August 13, 2014 Updated: August 13, 2014 at 11:08 pm
The Simpson sisters, Taylor, 20, Cierra, 19, and Gabby, 18, all started their volleyball careers in the same place: The front hall of their Colorado Springs home.
"We call it, 'Volleyball in the hall,'" Cierra said. "There's a chandelier kind of thing there, so I know my mom hates it. ... We have broken a lot of stuff."
After countless broken stair railings and household decorations, the sisters, all at least 6 feet tall, have clearly outgrown 'Volleyball in the hall.'
"We recently came to the conclusion that we are too big to play in the hall now," Gabby said. "The hall is pretty small now."
Much to their mother's relief, the Doherty graduates have found a suitable replacement for the hall, the court at Coors Events Center. All three will continue their volleyball journey together, playing for the University of Colorado-Boulder, possibly the first time in NCAA history that a trio of sisters has played for one team.
"I couldn't be more excited that I get to play with both of them again," sophomore libero Cierra said. "Never in my wildest dreams imagined that I would be able to do that again."
The last time the three played together was in the 2010 state tournament, when all three played on the Doherty varsity. The Buffaloes rely heavily on personnel from the Springs. Senior middle blocker Kelsey English is another Doherty grad and played with Taylor back in seventh grade and coach Liz Kritza (St. Mary's High School) also calls the Springs home.
"I'm incredibly proud that a storied program like Doherty has produced four high-quality players," Kritza said. "The fact they are wearing a Colorado jersey tells me this program has progressed. It's a sign of success if some of the top players in the nation are staying home and choosing to play for the flagship state institution."
Since taking over the program in 2009, Kritza has built around homegrown talent like the Simpsons and English. Kritza's focus on Colorado's top players is creating a new tradition of success for CU volleyball. Last season the program made the NCAA tournament for the first time since 2006 and advanced to the second round.
Senior outside hitter and team captain Taylor, the oldest Simpson, spent one season at Nebraska and Missouri before returning home to join CU last season. She led the team in kills (390) and points (1,131) and may have been the biggest difference-maker for the Buffs, who have struggled since joining the Pac-12 in 2011, arguably the toughest college volleyball conference.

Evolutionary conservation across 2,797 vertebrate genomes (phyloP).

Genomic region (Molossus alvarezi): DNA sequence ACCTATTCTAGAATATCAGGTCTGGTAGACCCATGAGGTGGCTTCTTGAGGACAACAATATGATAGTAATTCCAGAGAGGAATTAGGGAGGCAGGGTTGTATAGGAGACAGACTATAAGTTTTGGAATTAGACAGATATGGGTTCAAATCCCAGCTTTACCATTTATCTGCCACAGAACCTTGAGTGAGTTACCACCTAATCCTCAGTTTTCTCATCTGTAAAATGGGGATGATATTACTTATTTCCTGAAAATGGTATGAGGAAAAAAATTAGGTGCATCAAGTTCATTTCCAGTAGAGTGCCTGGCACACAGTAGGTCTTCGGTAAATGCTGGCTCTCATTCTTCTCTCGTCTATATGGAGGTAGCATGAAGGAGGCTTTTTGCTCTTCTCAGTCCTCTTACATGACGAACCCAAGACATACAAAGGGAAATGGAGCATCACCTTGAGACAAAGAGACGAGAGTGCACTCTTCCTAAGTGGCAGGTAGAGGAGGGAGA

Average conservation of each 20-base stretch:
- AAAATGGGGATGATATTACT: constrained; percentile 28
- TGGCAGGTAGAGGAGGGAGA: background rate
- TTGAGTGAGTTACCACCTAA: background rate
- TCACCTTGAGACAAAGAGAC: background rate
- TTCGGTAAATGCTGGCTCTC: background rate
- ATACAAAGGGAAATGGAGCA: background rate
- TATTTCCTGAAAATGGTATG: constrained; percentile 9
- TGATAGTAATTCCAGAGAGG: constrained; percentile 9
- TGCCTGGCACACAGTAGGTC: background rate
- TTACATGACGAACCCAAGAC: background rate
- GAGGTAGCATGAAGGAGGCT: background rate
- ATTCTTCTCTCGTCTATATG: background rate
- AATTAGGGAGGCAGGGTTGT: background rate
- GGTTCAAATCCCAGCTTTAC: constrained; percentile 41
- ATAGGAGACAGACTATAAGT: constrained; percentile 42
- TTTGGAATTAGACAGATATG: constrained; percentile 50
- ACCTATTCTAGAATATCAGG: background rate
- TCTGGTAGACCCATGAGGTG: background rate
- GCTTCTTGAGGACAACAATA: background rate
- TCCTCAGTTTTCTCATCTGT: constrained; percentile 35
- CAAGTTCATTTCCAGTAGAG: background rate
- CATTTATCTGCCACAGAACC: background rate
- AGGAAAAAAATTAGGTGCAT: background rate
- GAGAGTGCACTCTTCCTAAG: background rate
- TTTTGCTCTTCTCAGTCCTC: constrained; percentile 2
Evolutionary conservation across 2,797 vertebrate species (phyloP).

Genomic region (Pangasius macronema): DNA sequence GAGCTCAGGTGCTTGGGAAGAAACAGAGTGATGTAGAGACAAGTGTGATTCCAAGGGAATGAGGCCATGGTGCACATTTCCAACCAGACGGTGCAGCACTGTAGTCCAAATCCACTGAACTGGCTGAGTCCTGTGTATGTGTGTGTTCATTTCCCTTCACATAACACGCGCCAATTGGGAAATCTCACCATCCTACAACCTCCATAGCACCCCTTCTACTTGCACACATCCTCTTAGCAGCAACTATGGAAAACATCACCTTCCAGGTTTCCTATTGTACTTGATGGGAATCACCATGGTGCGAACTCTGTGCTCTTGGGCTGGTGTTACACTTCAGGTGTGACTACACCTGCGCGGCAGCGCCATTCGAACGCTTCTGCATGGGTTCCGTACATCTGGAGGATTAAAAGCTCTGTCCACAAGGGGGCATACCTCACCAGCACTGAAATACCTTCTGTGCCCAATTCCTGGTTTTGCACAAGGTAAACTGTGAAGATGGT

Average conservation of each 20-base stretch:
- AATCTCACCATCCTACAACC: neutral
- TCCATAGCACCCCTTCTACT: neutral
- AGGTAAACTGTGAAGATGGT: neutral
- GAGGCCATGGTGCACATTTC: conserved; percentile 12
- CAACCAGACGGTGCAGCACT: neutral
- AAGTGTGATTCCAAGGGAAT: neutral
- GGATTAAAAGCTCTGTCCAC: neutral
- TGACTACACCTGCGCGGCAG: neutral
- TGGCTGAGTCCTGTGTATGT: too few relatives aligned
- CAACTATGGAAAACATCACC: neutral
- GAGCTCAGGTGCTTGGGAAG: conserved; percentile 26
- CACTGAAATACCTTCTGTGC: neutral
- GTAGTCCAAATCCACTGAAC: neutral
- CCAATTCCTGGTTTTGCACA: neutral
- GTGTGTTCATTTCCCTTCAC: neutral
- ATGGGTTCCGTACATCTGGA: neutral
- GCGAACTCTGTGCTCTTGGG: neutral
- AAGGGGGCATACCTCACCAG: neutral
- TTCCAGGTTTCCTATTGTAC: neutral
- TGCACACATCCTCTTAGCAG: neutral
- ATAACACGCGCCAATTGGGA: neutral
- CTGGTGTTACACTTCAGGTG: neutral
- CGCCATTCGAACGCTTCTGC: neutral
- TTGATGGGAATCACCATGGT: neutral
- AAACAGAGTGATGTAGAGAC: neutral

"The difference is when you get a player of Taylor's caliber, her athleticism, skills and competitiveness," Kritza said. "It was what got us over the hump."
Taylor and sophomore Cierra both played their first season as Buffs last year. As a freshman, Cierra led the team with 372 digs and averaged 3.21 digs per set. Kritza said the Simpson combo last season created a name for CU volleyball.
"The combination of the two of them at the same time has elevated the level of our program to a higher standard," Kritza said. "It has made it more attractive to other really high-caliber players in the state and throughout the nation."
Taylor and Cierra played a role in convincing Gabby to add to the family legacy at CU. Gabby, who plays setter, originally committed to CSU, but her sisters wore her down.
"Every time we were home we were like, 'Gabby you can't go to CSU, really? You can't do that to us,'" Taylor laughed.
"Family is really important to us," Gabby said, and she was sold on the possibility that there could be a Simpson hat trick this season - Cierra passes, Gabby sets and Taylor kills.
The Springs natives returned home to continue training at the Olympic Training Center on Monday for the week because Kritza makes it a priority to ensure her players are mentally prepared.
"There is a reason why Olympians come here to train," Kritza said. "Everything is in place, it's the right culture, spirit, atmosphere. It's really hard to not be better here."
"You feel like you can't really mess up and disgrace the facility," joked English, who led the team in aces (42) and hitting percentage (.361) last season. "You have to give all your effort or else it would be letting down the Olympic community."
The Buffs are dreaming like Olympians, with eyes set on a trip to the Final Four, but it will take more than the Simpson sisters to get there.
"We joke that we have 15 sisters on the team, not just three," Kritza said. "That's the mentality that is going to help us win a championship."